2. They also argued that ACCC failed to prominently specify the most minimal charge in relation to a national advertisement campaign
  3. Was in breach of the PTA

2. The Australian Consumer Law (ACL) developed by the Australia’s consumer protection agencies was meant to aid businesses understand their responsibilities towards their consumers. Furthermore, ACL attempted to show businesses what was acceptable in marketing messages in order for them to avoid what would be considered as unfair business practices. Across Australia, consumers are awarded similar protections whereas businesses are tasked with similar responsibilities and obligations (The Australian Consumer law).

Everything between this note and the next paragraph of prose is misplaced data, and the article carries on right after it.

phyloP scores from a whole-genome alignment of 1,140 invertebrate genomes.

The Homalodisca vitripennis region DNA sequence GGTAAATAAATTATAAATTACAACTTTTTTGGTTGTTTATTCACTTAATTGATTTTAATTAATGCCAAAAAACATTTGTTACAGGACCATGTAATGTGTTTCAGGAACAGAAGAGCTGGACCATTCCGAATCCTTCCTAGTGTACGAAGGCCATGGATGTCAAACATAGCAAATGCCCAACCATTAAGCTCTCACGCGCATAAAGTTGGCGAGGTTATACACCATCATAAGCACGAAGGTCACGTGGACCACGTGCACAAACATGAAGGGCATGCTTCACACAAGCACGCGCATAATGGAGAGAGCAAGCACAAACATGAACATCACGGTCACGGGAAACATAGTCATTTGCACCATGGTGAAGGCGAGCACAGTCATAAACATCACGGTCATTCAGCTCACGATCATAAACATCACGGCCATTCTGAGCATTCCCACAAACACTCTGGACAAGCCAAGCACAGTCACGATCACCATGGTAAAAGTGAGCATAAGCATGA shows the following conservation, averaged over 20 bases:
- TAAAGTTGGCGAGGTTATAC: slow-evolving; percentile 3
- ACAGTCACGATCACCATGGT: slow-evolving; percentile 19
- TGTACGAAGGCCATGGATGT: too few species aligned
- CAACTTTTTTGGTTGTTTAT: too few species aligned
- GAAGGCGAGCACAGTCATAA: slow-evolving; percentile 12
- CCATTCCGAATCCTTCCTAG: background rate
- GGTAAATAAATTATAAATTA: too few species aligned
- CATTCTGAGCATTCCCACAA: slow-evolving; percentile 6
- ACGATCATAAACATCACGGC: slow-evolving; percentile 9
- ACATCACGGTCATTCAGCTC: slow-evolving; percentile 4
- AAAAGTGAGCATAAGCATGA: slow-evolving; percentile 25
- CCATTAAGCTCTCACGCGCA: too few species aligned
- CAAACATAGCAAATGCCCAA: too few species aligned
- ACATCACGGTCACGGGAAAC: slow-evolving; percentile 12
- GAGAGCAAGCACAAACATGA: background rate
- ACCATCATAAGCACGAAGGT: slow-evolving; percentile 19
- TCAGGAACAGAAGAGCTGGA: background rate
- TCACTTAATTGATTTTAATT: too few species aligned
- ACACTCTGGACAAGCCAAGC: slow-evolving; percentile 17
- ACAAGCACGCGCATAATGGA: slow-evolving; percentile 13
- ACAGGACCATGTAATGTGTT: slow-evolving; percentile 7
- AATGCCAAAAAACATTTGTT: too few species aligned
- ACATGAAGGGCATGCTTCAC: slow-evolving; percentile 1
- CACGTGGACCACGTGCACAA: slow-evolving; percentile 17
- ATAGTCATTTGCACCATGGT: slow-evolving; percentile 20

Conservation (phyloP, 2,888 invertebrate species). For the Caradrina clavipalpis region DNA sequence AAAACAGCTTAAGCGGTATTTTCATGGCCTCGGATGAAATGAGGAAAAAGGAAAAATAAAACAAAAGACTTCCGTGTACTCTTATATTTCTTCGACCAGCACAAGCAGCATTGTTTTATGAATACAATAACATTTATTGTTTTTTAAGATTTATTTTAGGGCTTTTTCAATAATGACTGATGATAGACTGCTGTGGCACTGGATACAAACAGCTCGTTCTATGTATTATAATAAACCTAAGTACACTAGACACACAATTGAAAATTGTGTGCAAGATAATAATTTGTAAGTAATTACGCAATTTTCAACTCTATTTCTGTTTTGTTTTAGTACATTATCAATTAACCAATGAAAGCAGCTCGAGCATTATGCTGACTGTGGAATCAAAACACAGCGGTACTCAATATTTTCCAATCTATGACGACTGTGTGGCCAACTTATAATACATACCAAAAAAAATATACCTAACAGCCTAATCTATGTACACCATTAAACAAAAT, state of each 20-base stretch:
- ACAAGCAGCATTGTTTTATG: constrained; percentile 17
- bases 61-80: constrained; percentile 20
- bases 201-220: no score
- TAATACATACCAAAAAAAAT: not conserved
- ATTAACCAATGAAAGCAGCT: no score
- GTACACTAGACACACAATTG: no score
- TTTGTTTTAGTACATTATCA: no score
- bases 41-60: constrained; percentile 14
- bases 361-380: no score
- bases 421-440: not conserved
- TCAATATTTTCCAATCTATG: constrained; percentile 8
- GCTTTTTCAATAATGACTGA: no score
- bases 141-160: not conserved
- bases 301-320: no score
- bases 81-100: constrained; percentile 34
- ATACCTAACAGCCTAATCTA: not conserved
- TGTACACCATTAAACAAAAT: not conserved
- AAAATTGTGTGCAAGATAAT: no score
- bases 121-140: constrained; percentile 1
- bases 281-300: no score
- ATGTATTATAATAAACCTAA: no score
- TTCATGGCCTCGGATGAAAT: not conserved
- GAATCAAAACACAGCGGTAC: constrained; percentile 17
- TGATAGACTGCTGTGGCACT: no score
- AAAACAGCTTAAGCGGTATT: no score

Section 18 of the ACL:

Advertisement is the most common way through which suppliers and manufacturers promote their wares. There are instances where the message in the advertisement is too good to be true and under such circumstances, the message found in the advertisement may be construed as misleading under the provision of the Australian Consumer Law. The main message in the advertisement claimed that the clients would pay for $29.99 for the bundle, which if it were true was the most competitive offer when compared to competitors (Australian Competition and Consumer Commission v TPG internet PTY ltd).

Under this section, people and businesses are forbidden from engaging in conduct that would be construed as misleading or deceptive. Actions that are likely to be interpreted as misleading include direct or express statements or representation, behaving in a certain given manner, implied representation, remaining quiet regardless of a requirement to disclose a certain relevant issue, or by omission which involves failing to act in a certain manner. Misleading conduct lead to civil and criminal liability (Competition and Consumer Act 2010 (the Act)).